The case of a Washington prison inmate is raising new questions about whether mentally ill offenders end up serving longer sentences and are subject to unfair punishment.
The inmate – Eldorado Brown – received 51 infractions from corrections officers in a single year.
Eldorado Brown has spent most of his adult life in prison. He mutilated his arms, spit blood on walls in his cell and fought with staff.
“Mr. Brown was probably sentenced to more than a year (of extra time),” said Darryl Parker, the attorney who has represented Brown for several years.
Brown has spent most of his adult life in prison. Parker says his client is mentally ill and that the Washington Department of Corrections (DOC) needs to do a better job treating – instead of punishing – inmates who act up because of mental illness.
“You’re punishing someone for behavior they really can’t control,” Parker said. “I’m sure if he could stop, he’d stop.”
Parker has filed two lawsuits over Brown’s treatment in prison. Both are scheduled for trial in federal court in Seattle.
“I’ve been diagnosed with severe mental illness,” Brown said in a phone interview with KING 5. “Normally, I’m severely depressed to the point where I want to commit suicide."
Videos shot by corrections officers – who are required to record use-of-force instances – show multiple incidents involving Brown. One shows handcuffed Brown scuffling with officers. In another, “strike” teams assemble outside Brown’s cell when he refuses to follow orders. Another shows officers restraining Brown in a bed with straps that prevents him from harming himself.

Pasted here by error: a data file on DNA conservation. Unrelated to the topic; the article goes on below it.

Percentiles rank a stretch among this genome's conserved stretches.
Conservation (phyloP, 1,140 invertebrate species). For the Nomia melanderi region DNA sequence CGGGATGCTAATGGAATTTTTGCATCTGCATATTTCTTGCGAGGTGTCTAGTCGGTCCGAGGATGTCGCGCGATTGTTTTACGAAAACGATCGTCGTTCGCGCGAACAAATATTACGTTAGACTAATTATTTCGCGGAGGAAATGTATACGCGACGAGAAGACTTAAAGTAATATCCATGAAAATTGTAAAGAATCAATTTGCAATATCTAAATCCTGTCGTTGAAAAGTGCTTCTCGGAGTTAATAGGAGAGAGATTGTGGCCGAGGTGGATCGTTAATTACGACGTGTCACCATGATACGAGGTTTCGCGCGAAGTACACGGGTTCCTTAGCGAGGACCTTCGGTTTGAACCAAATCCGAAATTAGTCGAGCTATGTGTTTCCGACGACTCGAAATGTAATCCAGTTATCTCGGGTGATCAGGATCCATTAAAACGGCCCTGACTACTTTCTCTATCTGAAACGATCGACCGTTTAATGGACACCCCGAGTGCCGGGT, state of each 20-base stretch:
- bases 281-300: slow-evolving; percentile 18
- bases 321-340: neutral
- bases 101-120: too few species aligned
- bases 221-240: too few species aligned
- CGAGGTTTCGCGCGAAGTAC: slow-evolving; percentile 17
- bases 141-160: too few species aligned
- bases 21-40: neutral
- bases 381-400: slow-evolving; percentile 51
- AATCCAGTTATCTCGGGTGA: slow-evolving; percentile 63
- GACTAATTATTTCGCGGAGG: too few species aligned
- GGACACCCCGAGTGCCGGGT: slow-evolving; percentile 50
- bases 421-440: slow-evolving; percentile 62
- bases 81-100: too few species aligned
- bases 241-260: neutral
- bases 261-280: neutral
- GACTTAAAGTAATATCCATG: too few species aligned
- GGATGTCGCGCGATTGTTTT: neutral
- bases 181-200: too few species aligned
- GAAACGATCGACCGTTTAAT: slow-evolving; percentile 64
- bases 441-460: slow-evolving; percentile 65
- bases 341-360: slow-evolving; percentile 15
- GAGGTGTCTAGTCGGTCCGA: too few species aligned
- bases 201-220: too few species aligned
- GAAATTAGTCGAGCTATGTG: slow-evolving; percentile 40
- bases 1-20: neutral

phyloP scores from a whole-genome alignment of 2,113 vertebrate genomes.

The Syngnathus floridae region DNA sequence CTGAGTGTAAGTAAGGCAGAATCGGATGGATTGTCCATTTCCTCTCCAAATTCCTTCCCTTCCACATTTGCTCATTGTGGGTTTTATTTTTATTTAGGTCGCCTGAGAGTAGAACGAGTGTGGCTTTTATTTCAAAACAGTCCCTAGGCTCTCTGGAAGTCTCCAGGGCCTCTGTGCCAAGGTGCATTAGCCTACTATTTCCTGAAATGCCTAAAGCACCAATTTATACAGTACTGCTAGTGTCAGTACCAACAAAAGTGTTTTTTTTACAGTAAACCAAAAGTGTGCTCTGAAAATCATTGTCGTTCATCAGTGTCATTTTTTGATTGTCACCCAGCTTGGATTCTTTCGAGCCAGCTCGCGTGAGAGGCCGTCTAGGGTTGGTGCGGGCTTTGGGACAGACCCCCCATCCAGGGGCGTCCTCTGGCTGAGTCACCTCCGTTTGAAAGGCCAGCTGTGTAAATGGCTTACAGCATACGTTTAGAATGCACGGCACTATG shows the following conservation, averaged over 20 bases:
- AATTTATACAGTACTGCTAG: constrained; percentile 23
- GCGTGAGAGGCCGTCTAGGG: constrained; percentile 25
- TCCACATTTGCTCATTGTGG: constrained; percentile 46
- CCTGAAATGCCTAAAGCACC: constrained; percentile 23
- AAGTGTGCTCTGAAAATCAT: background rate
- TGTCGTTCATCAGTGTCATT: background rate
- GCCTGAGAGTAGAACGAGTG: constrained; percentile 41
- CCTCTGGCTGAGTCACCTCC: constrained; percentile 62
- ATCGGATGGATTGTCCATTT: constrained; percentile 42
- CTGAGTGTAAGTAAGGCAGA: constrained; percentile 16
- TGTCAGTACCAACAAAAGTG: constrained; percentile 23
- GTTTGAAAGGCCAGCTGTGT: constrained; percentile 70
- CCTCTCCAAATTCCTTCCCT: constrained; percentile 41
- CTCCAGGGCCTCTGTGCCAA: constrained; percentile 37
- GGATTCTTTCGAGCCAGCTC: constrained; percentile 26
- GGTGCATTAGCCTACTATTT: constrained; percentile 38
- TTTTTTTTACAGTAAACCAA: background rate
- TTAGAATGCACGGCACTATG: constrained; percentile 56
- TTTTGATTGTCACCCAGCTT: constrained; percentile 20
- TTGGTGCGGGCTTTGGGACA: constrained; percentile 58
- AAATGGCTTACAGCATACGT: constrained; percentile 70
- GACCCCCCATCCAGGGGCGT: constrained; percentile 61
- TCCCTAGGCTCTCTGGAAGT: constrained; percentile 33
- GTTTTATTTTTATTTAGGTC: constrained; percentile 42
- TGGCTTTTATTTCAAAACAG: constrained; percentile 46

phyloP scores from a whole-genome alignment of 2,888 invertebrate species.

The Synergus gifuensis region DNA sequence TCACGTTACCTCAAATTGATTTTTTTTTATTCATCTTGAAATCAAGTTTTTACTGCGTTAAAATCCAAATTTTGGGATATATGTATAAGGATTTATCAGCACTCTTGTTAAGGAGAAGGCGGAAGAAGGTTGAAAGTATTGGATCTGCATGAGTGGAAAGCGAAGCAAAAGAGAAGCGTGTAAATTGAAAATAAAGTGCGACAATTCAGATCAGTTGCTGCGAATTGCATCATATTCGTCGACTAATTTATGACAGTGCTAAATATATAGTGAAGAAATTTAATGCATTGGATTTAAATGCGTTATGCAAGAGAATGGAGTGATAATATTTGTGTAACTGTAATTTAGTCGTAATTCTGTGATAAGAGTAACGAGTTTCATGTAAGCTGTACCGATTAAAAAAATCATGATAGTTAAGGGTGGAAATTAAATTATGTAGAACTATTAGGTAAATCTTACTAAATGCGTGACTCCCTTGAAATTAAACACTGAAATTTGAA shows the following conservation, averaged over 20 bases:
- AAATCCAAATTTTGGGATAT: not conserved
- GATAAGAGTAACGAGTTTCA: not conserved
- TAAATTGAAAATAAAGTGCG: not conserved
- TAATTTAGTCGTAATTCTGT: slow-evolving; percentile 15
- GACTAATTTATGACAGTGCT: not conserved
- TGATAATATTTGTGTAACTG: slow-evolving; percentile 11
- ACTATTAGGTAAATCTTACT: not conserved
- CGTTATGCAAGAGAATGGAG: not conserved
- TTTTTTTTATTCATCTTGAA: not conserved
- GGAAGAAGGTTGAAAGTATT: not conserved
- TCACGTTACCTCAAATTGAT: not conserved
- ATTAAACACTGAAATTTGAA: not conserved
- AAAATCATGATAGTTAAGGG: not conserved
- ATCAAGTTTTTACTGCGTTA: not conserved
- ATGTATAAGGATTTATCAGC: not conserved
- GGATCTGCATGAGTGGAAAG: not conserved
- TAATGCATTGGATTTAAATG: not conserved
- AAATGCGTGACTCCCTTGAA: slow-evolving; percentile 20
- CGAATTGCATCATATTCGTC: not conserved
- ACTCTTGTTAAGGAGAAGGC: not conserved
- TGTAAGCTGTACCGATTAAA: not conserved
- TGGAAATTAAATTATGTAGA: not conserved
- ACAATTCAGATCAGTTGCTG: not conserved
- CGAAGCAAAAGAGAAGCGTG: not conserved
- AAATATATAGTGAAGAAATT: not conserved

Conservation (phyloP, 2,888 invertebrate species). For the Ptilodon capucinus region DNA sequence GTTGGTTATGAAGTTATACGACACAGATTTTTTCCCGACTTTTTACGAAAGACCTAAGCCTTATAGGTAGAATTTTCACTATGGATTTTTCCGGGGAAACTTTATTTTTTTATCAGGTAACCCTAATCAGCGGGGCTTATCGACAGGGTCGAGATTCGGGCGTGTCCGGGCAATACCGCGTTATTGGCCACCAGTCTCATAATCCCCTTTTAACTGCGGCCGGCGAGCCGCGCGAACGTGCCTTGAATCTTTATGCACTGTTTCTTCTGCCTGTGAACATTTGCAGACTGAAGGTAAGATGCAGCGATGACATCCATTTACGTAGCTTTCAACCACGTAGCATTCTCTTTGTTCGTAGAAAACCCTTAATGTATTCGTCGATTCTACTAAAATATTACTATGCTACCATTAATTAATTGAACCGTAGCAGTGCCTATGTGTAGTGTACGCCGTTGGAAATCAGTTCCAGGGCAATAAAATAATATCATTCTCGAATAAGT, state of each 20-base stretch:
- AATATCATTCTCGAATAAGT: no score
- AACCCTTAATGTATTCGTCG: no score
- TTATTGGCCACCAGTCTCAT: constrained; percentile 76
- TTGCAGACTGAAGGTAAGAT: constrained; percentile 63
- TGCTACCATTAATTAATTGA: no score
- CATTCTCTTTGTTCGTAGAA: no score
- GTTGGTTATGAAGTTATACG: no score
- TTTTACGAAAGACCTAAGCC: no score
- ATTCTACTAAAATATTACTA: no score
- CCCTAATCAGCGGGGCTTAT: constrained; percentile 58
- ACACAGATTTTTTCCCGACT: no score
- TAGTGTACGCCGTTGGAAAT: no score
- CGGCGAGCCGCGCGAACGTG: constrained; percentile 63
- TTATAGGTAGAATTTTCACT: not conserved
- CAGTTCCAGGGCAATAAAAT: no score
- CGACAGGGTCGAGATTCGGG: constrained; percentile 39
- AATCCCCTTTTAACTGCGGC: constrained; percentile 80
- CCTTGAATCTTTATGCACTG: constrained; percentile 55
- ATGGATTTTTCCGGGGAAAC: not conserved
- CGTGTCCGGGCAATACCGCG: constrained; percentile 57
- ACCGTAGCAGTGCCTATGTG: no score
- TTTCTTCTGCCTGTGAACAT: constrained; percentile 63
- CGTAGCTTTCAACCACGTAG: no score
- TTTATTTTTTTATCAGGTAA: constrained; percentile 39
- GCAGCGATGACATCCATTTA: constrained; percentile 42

“The biggest concern is using isolation as a form of treatment,” Parker said of his client who spends much of his sentence in solitary confinement.
Records filed with the federal court show that there’s been “considerable debate” among prison medical staff over whether Brown is mentally ill or whether he’s being “manipulative” to get special treatment. The same records show that doctors have fed Brown a steady diet of drugs for bipolar disorder and depression.
The Washington State Department of Corrections refused to comment on Brown’s case. However, the DOC did take steps in 2014 to address problems among mentally ill inmates by eliminating the “Attempted self-harm/mutilation” infraction that it used to impose on inmates who attempted suicide.
“For too long, there has been a short-sighted practice of punishing or isolating those who are unable to control their impulses,” DOC Deputy Director Scott Frakes said in a press release at the time.
But months after the 2014 decision to remove self-harm violations, Brown was recorded on video locked in the maximum security yard at Monroe’s correctional complex in 20-degree weather.
Brown can be seen wearing a suicide smock trying to cut his wrists with a paperclip. He then wraps a phone cord around his neck and tries to hang himself, until he falls free of the cord and lands on the ground.
For two hours, no corrections officers came to Brown’s aid.
“They get tired on him and decide, ‘Let’s just leave him and ignore him,’” said Parker.
Parker says he filed suit on Brown’s behalf because the prison system still needs to do more for the inmates who are trapped behind the walls of mental illness.
-- Follow Chris Ingalls on Twitter: @cjingalls.
Copyright 2016 KING